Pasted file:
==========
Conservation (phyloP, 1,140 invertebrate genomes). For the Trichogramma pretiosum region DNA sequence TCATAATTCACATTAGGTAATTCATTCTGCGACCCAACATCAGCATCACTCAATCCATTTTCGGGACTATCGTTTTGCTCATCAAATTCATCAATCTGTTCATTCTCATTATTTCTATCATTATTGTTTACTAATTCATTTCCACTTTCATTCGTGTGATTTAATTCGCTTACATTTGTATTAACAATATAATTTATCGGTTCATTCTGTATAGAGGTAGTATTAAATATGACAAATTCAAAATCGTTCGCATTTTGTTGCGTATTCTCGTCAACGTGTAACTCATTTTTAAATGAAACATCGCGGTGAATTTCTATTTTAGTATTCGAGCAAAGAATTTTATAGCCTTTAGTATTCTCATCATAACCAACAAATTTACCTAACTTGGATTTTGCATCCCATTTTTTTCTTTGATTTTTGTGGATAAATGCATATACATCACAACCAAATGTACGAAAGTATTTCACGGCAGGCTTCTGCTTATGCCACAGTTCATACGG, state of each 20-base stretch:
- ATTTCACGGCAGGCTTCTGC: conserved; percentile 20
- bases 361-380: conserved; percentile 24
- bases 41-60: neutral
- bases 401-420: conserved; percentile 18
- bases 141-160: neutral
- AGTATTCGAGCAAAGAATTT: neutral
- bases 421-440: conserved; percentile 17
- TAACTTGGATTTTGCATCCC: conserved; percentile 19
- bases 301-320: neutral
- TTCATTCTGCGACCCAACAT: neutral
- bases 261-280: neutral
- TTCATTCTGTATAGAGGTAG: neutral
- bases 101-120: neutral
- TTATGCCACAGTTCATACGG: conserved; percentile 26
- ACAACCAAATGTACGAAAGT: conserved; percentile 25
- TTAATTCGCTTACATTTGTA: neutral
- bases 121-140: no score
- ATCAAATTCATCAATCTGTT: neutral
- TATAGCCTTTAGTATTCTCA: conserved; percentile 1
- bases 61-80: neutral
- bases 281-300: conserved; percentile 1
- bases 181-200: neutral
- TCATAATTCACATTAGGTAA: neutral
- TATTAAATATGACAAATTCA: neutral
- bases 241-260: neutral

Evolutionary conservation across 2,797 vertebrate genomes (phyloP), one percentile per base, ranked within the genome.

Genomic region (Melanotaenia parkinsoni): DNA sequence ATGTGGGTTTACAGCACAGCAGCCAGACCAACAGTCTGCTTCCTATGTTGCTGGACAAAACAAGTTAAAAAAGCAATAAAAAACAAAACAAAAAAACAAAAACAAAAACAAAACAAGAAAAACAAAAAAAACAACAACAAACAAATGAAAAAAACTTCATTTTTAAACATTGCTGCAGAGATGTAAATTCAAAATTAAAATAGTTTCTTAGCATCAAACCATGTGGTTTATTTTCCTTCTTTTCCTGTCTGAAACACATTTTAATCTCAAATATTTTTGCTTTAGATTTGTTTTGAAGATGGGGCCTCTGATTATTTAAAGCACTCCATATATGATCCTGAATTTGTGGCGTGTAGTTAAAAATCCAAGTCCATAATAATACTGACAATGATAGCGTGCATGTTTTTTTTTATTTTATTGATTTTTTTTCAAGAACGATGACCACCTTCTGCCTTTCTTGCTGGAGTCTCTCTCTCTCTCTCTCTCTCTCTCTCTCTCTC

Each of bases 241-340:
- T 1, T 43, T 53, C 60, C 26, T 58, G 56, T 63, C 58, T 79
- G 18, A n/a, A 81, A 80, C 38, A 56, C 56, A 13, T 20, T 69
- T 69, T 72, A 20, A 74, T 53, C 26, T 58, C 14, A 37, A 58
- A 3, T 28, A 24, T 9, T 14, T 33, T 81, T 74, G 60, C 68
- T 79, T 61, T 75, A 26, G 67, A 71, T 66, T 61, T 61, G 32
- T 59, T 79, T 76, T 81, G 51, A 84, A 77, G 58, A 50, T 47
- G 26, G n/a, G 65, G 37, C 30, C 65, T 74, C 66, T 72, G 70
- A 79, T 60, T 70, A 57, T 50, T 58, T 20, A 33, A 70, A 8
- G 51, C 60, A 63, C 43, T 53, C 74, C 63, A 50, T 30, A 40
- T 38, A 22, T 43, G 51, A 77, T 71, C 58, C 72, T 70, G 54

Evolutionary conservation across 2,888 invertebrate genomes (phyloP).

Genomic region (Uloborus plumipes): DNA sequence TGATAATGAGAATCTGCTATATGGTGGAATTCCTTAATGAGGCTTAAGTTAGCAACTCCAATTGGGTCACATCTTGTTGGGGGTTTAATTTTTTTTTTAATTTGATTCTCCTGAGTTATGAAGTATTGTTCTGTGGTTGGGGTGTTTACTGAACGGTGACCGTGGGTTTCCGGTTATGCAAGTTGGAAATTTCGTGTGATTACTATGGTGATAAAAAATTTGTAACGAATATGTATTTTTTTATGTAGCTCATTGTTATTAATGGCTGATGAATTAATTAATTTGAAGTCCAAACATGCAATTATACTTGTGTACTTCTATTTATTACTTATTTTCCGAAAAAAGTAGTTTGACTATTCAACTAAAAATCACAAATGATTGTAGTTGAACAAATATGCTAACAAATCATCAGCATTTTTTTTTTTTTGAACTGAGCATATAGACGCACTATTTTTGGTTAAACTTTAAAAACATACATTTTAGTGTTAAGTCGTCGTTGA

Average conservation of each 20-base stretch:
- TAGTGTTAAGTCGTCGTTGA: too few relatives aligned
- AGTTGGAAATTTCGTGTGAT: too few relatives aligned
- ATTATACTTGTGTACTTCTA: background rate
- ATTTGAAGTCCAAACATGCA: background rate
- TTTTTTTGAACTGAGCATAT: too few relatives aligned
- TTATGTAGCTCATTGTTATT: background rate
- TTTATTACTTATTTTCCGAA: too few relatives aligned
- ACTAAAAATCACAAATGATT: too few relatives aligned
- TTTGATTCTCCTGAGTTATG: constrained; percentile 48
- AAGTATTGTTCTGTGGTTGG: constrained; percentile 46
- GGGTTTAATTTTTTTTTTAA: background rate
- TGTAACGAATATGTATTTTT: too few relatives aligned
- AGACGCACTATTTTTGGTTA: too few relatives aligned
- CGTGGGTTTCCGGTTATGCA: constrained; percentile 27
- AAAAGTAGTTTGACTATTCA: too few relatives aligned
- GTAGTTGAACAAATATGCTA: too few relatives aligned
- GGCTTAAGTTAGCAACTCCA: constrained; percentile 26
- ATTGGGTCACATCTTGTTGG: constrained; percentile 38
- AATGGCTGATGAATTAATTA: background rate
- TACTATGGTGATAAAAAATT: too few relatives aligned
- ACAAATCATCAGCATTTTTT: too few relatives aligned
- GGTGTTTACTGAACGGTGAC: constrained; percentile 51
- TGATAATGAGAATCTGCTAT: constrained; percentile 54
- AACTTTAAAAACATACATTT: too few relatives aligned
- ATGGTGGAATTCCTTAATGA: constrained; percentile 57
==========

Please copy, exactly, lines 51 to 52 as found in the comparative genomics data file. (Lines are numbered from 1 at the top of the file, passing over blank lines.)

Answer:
- TTTGATTCTCCTGAGTTATG: constrained; percentile 48
- AAGTATTGTTCTGTGGTTGG: constrained; percentile 46